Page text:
By NEMS Daily Journal
Tupelo has a history of being open to new ideas, of seeking out models of success and attempting to emulate them.
What works elsewhere isn’t always transferable, but often it is, and one area where there are success stories to find if you look for them is in downtown rejuvenation.
Tupelo’s Fairpark District is a concept borrowed from the New Urbanist movement of mixed-used development that has as its central objective to bring people back to the center city – to live, to work, to shop and to play. Harbortown in Memphis and related downtown developments there were the model most closely studied as the Fairpark concept was implemented, but there are dozens of similar successes around the country.
While Fairpark development has slowed during the recession, the public investment has already been recouped and the infrastructure is in place for continued evolution and growth of the area as the economy improves. One thing is certain – the new central gathering place downtown that Fairpark provides has helped create a stronger sense of community and given Tupelo a fresh new face to present to outsiders.
The pending plan to improve Main Street, detailed elsewhere in today’s paper, is an example of Tupelo’s initiative to borrow from other communities to improve itself. While much of the attention has been focused on reducing the portion of Main downtown between Green and Elizabeth Streets from four lanes to three, there is much more to the project. The beautification envisioned with plants and decorative lighting and the spruced-up sidewalks, crosswalks and more pedestrian-friendly environment are more than frills; by making the area more attractive, they serve to enhance the atmosphere for business and the overall downtown experience.
Aesthetics, any economic developer will tell you, are a vital component in this day and time for attracting investment. A community that isn’t concerned about its appearance starts with a disadvantage in pulling in people and dollars, and the look and feel of a community’s downtown is crucial in that equation. Witness the Community Development Foundation’s interest in and assistance with the project.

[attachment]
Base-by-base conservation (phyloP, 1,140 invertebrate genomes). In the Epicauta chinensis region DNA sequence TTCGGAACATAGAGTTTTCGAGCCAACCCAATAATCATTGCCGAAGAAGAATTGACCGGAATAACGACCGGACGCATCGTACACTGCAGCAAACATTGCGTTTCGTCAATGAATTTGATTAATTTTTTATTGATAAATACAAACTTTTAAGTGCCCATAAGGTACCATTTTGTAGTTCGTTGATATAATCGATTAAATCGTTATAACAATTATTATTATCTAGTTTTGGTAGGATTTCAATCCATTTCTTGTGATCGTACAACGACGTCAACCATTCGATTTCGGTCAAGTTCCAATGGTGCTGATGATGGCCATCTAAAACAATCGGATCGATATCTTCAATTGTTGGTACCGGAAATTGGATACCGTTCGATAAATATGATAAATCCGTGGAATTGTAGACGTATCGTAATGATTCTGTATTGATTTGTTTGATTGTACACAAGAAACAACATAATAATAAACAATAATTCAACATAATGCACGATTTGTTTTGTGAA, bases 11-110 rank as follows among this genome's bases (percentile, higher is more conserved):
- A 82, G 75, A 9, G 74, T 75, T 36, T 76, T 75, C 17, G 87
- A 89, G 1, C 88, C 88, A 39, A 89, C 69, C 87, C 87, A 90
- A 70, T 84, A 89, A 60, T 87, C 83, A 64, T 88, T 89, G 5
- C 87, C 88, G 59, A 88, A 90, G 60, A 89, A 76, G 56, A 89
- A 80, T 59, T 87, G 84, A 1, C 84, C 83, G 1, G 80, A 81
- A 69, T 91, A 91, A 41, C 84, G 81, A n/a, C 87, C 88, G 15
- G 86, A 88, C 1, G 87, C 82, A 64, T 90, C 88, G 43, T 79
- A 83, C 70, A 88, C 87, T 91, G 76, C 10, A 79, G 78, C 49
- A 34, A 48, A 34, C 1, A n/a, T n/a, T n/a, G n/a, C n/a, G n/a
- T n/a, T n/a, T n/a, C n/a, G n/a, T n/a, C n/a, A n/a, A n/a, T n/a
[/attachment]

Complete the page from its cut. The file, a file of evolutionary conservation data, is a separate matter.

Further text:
Tupelo also committed with the Fairpark development to a more pedestrian-friendly environment downtown, which is another hallmark of many successful downtown revivals. The slowing of traffic envisioned by reducing the number of lanes on Main Street would contribute to that pedestrian emphasis, and the bike lanes envisioned will add an extra dimension to getting around downtown.
It’s hoped that synchronization of traffic lights will get drivers through downtown in the same or less time than is now the case. Again, the experience in other communities – notably Greenville, S.C., which is frequently mentioned as a model – bears that out.
But the Downtown Tupelo Main Street Association isn’t asking Tupelo citizens to take that on faith, which is why there will be a test soon in which the four lanes are “restriped” into three with tape to experiment for several weeks. That will demonstrate, one way or another, the accuracy of the projections.
While a final design has not been approved, the City Council has committed to the Main Street project a sufficient sum to draw down 80 percent of the $2.9 million cost through state and federal matching funds. It won’t be the be-all and end-all for Tupelo, but it will be an important part of the overall effort to ensure the city stays attractive, healthy and prosperous in years to come.